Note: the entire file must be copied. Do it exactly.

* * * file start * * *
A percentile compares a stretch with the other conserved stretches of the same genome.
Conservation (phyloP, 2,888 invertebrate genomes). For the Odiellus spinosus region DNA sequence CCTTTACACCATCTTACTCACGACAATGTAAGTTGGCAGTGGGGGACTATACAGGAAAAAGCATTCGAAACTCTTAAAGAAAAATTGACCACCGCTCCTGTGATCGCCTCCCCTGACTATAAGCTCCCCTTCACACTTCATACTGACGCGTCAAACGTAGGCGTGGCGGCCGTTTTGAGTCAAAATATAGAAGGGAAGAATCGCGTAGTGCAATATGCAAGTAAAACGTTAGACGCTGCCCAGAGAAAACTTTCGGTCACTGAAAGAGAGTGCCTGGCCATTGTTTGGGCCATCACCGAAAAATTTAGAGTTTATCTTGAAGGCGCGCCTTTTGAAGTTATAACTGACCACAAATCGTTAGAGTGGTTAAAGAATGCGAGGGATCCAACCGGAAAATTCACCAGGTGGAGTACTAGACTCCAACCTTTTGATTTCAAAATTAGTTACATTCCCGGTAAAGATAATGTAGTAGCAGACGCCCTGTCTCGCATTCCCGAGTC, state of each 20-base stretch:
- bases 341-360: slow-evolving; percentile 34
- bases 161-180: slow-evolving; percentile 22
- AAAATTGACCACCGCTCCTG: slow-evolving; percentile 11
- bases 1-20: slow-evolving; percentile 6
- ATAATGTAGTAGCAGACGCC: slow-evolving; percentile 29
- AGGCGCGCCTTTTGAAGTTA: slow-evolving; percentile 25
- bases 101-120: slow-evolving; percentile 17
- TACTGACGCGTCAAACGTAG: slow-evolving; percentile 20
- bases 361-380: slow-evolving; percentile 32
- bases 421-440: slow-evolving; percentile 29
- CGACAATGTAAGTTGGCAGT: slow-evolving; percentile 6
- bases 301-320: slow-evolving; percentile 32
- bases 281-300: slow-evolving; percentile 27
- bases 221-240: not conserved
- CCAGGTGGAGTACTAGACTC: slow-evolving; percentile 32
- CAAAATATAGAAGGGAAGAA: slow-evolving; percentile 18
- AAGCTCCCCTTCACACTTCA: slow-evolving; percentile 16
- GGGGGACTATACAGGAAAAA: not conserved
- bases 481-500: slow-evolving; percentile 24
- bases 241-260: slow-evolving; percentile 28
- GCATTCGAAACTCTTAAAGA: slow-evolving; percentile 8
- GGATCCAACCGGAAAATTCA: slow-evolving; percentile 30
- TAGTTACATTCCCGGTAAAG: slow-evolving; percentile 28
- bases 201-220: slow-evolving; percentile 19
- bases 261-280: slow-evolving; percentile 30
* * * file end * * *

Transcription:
A percentile compares a stretch with the other conserved stretches of the same genome.
Conservation (phyloP, 2,888 invertebrate genomes). For the Odiellus spinosus region DNA sequence CCTTTACACCATCTTACTCACGACAATGTAAGTTGGCAGTGGGGGACTATACAGGAAAAAGCATTCGAAACTCTTAAAGAAAAATTGACCACCGCTCCTGTGATCGCCTCCCCTGACTATAAGCTCCCCTTCACACTTCATACTGACGCGTCAAACGTAGGCGTGGCGGCCGTTTTGAGTCAAAATATAGAAGGGAAGAATCGCGTAGTGCAATATGCAAGTAAAACGTTAGACGCTGCCCAGAGAAAACTTTCGGTCACTGAAAGAGAGTGCCTGGCCATTGTTTGGGCCATCACCGAAAAATTTAGAGTTTATCTTGAAGGCGCGCCTTTTGAAGTTATAACTGACCACAAATCGTTAGAGTGGTTAAAGAATGCGAGGGATCCAACCGGAAAATTCACCAGGTGGAGTACTAGACTCCAACCTTTTGATTTCAAAATTAGTTACATTCCCGGTAAAGATAATGTAGTAGCAGACGCCCTGTCTCGCATTCCCGAGTC, state of each 20-base stretch:
- bases 341-360: slow-evolving; percentile 34
- bases 161-180: slow-evolving; percentile 22
- AAAATTGACCACCGCTCCTG: slow-evolving; percentile 11
- bases 1-20: slow-evolving; percentile 6
- ATAATGTAGTAGCAGACGCC: slow-evolving; percentile 29
- AGGCGCGCCTTTTGAAGTTA: slow-evolving; percentile 25
- bases 101-120: slow-evolving; percentile 17
- TACTGACGCGTCAAACGTAG: slow-evolving; percentile 20
- bases 361-380: slow-evolving; percentile 32
- bases 421-440: slow-evolving; percentile 29
- CGACAATGTAAGTTGGCAGT: slow-evolving; percentile 6
- bases 301-320: slow-evolving; percentile 32
- bases 281-300: slow-evolving; percentile 27
- bases 221-240: not conserved
- CCAGGTGGAGTACTAGACTC: slow-evolving; percentile 32
- CAAAATATAGAAGGGAAGAA: slow-evolving; percentile 18
- AAGCTCCCCTTCACACTTCA: slow-evolving; percentile 16
- GGGGGACTATACAGGAAAAA: not conserved
- bases 481-500: slow-evolving; percentile 24
- bases 241-260: slow-evolving; percentile 28
- GCATTCGAAACTCTTAAAGA: slow-evolving; percentile 8
- GGATCCAACCGGAAAATTCA: slow-evolving; percentile 30
- TAGTTACATTCCCGGTAAAG: slow-evolving; percentile 28
- bases 201-220: slow-evolving; percentile 19
- bases 261-280: slow-evolving; percentile 30